USS Ronald Reagan: Chinese Sub Stalked Aircraft Carrier, Officials Say

The USS Ronald Reagan, a nuclear aircraft carrier, was recently stalked by a Chinese sub, and the incident marks the closest encounter between a People’s Liberation Army Navy boat and a U.S. aircraft carrier since 2006, according to a report from the Washington Free Beacon. The incident occurred on October 24, and some officials are labeling it as a hazardous convergence in disputed waters. As reported by CNN, citing a U.S. defense official, it is the latest example of the test of wills between China and the United States in the Pacific.

According to the report, there had been no aggressive behavior between either side, and the two vessels were not in contact. However, American anti-submarine aircraft monitored the Chinese sub. From the Chinese side, there have been no comments regarding the matter.


Officials say the USS Ronald Reagan was stalked by the Chinese submarine for at least 12 hours. The U.S. Navy identified the vessel as being a Chinese Kilo-class fast-attack submarine. The diesel-electric submarine is of Russian design and is around 70 meters long. Kilo class subs can carry torpedoes, sea mines, and fire anti-ship missiles. They were designed to defend coastal sea areas against ships and enemy submarines in the 1980s and are easy to recognize, thanks to today’s advances in technology.

In a statement regarding the incident, a report from WTKR claims that a U.S. defense official played down the threatening nature of the incident, saying that any time the U.S. conducts joint exercises with Japan, the Chinese sometimes “come out and take a look at what’s going on.” The official didn’t give many details of the incident, and he did not say how close the two vessels came to each other, but he did say that “it was more than a brief encounter.”

The encounter with the Chinese submarine comes at a time of heightened tensions. The Free Beacon wrote in their report that the incident occurred days before the USS Lassen, a guided missile destroyer, carried out a freedom of navigation operation in the South China Sea. The Lassen reportedly sailed within 12 miles of a disputed island in the South China Sea on October 26. The sailing was part of the Freedom of Navigation operation, which is designed to assert the right of U.S. ships — or ships of any nation — in waters the U.S. believes are international waters.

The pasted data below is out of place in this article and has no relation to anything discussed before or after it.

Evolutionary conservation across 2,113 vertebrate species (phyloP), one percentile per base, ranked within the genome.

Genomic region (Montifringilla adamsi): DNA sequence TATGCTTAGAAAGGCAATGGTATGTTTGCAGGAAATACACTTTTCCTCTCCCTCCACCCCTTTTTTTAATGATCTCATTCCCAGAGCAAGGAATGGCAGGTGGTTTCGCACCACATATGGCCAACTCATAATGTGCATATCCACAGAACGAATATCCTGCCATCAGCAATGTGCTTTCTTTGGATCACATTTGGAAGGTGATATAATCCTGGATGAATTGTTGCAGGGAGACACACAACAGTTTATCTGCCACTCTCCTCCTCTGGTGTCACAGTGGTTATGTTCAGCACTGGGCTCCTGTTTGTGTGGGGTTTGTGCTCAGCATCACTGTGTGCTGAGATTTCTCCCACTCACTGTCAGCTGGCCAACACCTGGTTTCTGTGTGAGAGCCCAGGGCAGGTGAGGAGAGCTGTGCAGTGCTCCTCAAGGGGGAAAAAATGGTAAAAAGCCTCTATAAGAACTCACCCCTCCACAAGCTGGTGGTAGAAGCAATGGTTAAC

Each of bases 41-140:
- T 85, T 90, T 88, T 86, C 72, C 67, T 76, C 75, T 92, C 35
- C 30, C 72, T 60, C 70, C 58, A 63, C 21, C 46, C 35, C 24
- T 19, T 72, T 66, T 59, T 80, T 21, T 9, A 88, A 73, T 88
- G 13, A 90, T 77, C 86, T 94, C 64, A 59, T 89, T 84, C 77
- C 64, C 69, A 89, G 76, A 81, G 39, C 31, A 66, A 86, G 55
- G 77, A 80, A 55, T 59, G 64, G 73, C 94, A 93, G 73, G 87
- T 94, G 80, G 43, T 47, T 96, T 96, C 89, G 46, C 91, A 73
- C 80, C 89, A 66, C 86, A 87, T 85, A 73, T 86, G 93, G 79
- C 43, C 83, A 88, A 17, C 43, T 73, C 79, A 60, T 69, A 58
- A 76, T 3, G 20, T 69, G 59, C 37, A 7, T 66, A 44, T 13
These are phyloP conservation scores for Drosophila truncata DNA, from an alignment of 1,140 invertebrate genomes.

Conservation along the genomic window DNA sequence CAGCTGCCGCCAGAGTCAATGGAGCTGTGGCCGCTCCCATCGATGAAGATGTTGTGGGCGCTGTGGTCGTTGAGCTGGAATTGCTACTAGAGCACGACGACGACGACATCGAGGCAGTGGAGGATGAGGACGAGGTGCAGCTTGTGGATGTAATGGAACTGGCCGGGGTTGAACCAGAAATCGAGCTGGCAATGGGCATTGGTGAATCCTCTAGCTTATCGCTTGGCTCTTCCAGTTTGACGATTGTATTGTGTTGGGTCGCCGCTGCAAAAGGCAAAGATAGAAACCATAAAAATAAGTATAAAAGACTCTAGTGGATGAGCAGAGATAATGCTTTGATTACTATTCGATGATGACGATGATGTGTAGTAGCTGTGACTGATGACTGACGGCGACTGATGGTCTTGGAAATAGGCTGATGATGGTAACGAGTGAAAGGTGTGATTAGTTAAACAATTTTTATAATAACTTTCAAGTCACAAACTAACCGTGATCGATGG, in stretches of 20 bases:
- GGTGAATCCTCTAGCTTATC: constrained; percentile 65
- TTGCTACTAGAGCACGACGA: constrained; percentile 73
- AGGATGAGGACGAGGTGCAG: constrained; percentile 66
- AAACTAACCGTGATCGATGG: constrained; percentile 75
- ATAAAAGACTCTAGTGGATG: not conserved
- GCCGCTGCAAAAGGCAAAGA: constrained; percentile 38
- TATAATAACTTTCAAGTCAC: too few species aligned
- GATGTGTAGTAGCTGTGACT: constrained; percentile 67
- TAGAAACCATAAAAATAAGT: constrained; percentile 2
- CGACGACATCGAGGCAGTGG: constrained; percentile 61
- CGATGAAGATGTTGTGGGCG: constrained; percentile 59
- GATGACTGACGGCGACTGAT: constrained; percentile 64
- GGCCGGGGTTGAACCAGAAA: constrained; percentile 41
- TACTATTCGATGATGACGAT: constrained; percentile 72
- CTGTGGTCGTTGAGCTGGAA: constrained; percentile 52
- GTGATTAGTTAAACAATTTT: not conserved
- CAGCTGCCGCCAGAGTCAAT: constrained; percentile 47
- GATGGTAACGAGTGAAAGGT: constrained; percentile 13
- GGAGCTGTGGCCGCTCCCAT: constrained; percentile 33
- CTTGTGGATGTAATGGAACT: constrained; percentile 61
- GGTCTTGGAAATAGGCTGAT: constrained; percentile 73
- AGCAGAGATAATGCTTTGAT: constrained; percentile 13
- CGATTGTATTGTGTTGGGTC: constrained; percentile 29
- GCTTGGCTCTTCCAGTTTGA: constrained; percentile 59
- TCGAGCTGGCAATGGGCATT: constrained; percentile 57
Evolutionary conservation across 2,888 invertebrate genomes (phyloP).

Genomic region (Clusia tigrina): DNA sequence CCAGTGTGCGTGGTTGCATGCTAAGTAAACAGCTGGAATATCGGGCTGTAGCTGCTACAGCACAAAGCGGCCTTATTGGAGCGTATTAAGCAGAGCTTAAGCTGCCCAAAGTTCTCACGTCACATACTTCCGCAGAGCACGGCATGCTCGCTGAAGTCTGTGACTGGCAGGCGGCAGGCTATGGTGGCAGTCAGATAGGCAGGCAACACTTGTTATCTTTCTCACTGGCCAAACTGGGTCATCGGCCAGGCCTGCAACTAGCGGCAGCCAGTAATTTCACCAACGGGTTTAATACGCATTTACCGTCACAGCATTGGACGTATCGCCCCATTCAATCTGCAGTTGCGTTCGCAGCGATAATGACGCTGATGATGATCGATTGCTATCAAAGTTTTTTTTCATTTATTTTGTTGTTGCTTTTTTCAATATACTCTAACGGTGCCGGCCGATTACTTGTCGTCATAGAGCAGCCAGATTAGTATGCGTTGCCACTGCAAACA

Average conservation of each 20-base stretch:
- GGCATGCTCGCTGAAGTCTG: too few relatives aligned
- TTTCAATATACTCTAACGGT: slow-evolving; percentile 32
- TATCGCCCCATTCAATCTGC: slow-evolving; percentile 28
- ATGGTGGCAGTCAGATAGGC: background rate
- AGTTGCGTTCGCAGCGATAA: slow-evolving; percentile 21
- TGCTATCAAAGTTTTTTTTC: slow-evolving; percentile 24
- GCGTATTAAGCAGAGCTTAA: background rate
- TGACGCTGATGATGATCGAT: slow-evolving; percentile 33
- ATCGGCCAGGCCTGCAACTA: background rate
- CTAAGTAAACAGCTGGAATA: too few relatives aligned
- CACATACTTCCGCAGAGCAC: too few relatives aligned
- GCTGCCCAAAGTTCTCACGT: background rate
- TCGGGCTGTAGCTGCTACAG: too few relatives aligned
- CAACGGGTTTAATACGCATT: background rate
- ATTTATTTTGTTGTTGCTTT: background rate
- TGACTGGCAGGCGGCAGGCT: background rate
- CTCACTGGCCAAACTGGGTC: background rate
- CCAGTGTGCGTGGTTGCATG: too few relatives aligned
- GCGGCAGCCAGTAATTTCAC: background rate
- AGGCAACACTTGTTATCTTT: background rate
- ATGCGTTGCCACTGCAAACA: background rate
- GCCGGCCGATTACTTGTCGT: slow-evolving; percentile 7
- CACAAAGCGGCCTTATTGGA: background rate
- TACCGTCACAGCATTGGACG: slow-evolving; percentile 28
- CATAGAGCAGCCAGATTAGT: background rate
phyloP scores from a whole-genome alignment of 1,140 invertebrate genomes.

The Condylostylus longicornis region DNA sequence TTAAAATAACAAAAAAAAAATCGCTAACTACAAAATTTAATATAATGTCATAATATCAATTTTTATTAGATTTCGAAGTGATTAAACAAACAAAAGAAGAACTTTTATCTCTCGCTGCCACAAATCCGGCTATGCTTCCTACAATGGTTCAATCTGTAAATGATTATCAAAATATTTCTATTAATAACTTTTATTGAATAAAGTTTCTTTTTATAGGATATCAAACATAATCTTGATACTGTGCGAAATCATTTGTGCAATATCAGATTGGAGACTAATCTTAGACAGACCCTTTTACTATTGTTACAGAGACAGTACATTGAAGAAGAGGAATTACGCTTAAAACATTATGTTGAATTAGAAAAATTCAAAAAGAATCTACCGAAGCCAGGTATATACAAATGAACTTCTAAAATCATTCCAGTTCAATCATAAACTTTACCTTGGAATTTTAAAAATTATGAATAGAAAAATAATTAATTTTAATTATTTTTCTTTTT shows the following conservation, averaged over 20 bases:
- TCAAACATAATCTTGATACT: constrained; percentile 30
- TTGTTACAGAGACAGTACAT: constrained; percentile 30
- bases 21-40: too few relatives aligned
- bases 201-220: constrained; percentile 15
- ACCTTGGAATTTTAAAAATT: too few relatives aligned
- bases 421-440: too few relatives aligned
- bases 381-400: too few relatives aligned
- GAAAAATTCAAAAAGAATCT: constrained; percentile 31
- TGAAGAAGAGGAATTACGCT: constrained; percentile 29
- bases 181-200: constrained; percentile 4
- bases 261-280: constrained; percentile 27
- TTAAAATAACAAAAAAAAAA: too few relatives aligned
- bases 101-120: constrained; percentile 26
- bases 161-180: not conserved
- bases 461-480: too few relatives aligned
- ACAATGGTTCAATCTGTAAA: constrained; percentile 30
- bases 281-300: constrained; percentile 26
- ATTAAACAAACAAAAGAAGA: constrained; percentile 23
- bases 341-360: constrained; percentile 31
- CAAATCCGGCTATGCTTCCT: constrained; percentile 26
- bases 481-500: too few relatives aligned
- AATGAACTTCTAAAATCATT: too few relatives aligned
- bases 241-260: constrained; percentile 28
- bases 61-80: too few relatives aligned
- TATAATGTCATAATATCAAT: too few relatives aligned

The Chinese government publicly condemned the incident, saying the passage was a violation of Beijing’s territorial sovereignty. China claims the South China Sea, a resource-rich marine area, for itself and is thus in conflict with the Philippines, Taiwan, Malaysia, Vietnam, and Brunei. The United States’ presence in the region is seen as a protecting power, and officials in Washington are working hard for free access to important waterways.

Meanwhile, on Tuesday, the USS Ronald Reagan scrambled its fighter jets after two Russian naval reconnaissance aircraft flew within one nautical mile of the carrier as it sailed in international waters east of the Korean Peninsula. Fox News reports that 7th Fleet officials said the Russian “Bear Bombers” approached the ship at an elevation of 500 feet Tuesday morning. Navy spokesman Commander William Marks told the publication that U.S. F/A-18 Super Hornets escorted the Russian planes as they transited out of the area.

“We would characterize this as still at a safe distance. This kind of interaction is not unprecedented,” Cmdr. Marks explained.

U.S. officials attempted to contact the Russian aircraft but received no radio response. A U.S. ship escorting the Ronald Reagan followed the Russian aircraft as they withdrew, the report states.

[Photo by U.S. Navy/Getty Images News]